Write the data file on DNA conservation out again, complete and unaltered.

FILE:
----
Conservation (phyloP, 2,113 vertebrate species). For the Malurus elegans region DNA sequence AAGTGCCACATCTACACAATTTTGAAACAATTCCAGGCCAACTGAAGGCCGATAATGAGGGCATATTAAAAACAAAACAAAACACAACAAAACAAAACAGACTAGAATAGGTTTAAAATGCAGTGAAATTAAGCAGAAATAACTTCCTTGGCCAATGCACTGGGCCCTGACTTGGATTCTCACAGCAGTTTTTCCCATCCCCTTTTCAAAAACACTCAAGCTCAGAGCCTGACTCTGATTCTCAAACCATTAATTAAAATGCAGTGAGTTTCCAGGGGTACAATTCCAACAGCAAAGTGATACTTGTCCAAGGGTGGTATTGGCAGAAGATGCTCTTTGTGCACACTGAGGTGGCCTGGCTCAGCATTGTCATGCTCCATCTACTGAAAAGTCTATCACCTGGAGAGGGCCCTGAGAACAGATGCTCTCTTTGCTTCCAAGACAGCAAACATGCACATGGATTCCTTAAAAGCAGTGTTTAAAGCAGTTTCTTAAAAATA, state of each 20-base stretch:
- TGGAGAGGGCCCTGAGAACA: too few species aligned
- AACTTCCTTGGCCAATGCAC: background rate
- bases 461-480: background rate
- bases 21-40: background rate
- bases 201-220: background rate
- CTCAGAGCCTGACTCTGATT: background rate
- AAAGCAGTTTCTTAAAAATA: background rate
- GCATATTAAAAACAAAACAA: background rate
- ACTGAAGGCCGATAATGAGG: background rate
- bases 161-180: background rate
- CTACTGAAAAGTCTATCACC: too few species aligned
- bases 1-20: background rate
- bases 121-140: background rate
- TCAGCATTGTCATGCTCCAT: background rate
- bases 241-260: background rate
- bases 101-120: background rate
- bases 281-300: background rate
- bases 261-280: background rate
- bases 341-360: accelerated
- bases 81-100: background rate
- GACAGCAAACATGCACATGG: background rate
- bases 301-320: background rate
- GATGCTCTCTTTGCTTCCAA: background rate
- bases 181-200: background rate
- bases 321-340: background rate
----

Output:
Conservation (phyloP, 2,113 vertebrate species). For the Malurus elegans region DNA sequence AAGTGCCACATCTACACAATTTTGAAACAATTCCAGGCCAACTGAAGGCCGATAATGAGGGCATATTAAAAACAAAACAAAACACAACAAAACAAAACAGACTAGAATAGGTTTAAAATGCAGTGAAATTAAGCAGAAATAACTTCCTTGGCCAATGCACTGGGCCCTGACTTGGATTCTCACAGCAGTTTTTCCCATCCCCTTTTCAAAAACACTCAAGCTCAGAGCCTGACTCTGATTCTCAAACCATTAATTAAAATGCAGTGAGTTTCCAGGGGTACAATTCCAACAGCAAAGTGATACTTGTCCAAGGGTGGTATTGGCAGAAGATGCTCTTTGTGCACACTGAGGTGGCCTGGCTCAGCATTGTCATGCTCCATCTACTGAAAAGTCTATCACCTGGAGAGGGCCCTGAGAACAGATGCTCTCTTTGCTTCCAAGACAGCAAACATGCACATGGATTCCTTAAAAGCAGTGTTTAAAGCAGTTTCTTAAAAATA, state of each 20-base stretch:
- TGGAGAGGGCCCTGAGAACA: too few species aligned
- AACTTCCTTGGCCAATGCAC: background rate
- bases 461-480: background rate
- bases 21-40: background rate
- bases 201-220: background rate
- CTCAGAGCCTGACTCTGATT: background rate
- AAAGCAGTTTCTTAAAAATA: background rate
- GCATATTAAAAACAAAACAA: background rate
- ACTGAAGGCCGATAATGAGG: background rate
- bases 161-180: background rate
- CTACTGAAAAGTCTATCACC: too few species aligned
- bases 1-20: background rate
- bases 121-140: background rate
- TCAGCATTGTCATGCTCCAT: background rate
- bases 241-260: background rate
- bases 101-120: background rate
- bases 281-300: background rate
- bases 261-280: background rate
- bases 341-360: accelerated
- bases 81-100: background rate
- GACAGCAAACATGCACATGG: background rate
- bases 301-320: background rate
- GATGCTCTCTTTGCTTCCAA: background rate
- bases 181-200: background rate
- bases 321-340: background rate